Pastor's reflection for weekend of March 3-4 (Jn. 9:1-41) Today’s gospel is a rather long reading – 41 verses. Although there is a short form of the man born blind and then healed by Jesus it always makes more sense to read the long form. We like things done quickly in our lives; instant answers through googling on the computer, don’t like to wait in lines, texting, emailing, etc. Often we don’t even take time to truly be in the presence of others and listen. Jesus takes time with the blind man to listen to his story and then for the first time the man sees anew through the power of God in his life.
I remember a few years ago visiting someone at the hospice center here in Strongsville. It was a very cold, snowy wintery, blustering day. Because of the weather that day parking was difficult and when I was leaving a person had parked – because of the weather – in a way that made it almost difficult for me to get out even though I did eventually.
At first I was upset with the person wondering how he could be so foolish – although that is not what I really said to myself. However, the thought then struck me that he might have received a call that his mother, father or whomever was near death and that he just wanted to see them as quickly as possible. That might have been his story and every person has a story to tell.
In the gospel the blind man had a story to tell but no one would listen to him. His parents tell others to ask him if he was blind. The apostles want to argue about whether it was his sin or his parents sin that caused his blindness. They don’t care to listen to his story; rather they just want to put the blame on someone. The neighbors also argue about whether he was born blind or not and the Pharisees deny that Jesus could help him.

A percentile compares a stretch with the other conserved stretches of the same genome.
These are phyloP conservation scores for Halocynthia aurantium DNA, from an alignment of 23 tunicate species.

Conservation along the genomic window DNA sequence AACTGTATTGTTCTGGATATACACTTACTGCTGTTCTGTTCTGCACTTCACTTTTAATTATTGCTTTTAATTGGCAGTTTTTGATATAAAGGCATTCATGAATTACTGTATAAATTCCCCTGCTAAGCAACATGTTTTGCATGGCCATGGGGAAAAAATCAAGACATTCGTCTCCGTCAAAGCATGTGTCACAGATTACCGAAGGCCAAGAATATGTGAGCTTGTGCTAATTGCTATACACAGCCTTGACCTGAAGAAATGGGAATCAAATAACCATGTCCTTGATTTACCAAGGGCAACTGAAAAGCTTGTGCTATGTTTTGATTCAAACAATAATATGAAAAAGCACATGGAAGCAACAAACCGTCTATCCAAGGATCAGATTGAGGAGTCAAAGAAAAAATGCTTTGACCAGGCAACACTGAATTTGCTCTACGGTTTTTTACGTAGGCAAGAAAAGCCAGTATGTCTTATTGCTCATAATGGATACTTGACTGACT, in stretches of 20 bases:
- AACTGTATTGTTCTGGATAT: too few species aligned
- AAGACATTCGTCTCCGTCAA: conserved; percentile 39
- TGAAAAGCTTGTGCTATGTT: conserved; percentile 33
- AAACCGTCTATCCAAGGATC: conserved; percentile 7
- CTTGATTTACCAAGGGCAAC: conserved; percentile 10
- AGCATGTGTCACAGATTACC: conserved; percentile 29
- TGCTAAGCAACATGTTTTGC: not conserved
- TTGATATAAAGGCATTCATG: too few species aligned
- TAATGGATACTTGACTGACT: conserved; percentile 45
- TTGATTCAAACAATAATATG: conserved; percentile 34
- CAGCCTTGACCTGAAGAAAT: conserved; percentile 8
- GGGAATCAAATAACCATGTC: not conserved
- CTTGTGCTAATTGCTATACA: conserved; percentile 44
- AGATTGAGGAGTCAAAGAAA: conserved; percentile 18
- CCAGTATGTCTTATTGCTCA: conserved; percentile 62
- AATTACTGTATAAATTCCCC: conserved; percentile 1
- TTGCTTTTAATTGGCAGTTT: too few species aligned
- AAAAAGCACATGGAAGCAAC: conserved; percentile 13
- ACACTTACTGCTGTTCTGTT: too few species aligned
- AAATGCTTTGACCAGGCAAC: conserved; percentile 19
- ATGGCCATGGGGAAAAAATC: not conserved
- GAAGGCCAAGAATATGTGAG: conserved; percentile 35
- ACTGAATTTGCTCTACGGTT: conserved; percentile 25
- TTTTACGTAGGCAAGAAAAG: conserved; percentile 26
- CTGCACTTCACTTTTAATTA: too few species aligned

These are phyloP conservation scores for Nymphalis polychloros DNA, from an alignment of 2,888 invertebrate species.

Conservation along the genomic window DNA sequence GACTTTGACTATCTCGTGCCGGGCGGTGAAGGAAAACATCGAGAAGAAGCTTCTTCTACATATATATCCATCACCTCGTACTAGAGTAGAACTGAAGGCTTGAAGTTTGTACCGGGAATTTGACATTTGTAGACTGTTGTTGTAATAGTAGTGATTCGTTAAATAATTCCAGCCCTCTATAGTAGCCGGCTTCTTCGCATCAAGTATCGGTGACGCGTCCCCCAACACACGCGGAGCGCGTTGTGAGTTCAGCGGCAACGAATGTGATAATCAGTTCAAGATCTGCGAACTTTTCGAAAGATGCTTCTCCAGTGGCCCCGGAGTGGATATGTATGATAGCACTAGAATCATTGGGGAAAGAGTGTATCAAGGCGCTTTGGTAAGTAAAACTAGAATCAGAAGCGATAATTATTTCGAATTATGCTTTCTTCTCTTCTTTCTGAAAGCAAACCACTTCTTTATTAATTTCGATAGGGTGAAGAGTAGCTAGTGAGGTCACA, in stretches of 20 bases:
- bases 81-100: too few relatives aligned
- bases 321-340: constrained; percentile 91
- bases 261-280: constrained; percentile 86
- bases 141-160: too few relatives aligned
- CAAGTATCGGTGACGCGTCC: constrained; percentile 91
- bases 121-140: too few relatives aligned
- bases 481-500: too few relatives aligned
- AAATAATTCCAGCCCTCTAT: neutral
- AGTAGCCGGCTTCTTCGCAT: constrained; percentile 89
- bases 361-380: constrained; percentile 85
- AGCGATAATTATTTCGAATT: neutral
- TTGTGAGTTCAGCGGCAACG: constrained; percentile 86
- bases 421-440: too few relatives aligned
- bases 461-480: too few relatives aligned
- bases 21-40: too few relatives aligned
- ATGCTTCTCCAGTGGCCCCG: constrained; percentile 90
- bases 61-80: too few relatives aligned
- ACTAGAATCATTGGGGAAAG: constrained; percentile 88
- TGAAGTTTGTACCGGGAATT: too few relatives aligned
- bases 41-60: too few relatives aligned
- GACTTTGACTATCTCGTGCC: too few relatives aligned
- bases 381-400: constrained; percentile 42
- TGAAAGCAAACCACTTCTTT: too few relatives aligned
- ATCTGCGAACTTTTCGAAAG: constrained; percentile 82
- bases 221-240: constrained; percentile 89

We all have stories to tell about our lives, don’t we! Parents, grandparents have stories to tell about their children and grandchildren. People we call addicts have stories to tell and people we label as ‘losers’ have stories to tell. Those who aren’t like us or who disagree with us have stories to share and those who are grieving the loss of a loved one want to shout out ‘why’ and have someone listen. The person sitting in front of you at mass or behind you or next to you all have stories of life, love, forgiveness, sometimes hatred, healing, desires for peace to share, tell and be listened to.
Unfortunately we often short circuit the light of Christ and the presence of God through our desire for quick answers in our world of technology today. We want to pull up a screen on the computer and have the answer right there because if it is on the internet it must be true.
But like the blind man in the gospel we all need someone to take time to listen to our stories as well as listen to others so that we can grow in the presence of God in our lives. Anything short of our taking dime with God daily in prayer is doing ourselves a great disservice.
There is a great interaction between Jesus and the Pharisees at the end of the gospel where the Pharisees ask Jesus if they are the blind ones. And Jesus responds by saying: “If you were blind you would have no sin; but now you are saying ‘we see’ so your sin remains.
We might thus ask who really is the blind person. Is it the blind person in the gospel or we who fail to listen to the stories of others so that we can open ourselves more to the presence of God in our lives.
Fr. Bob Kraig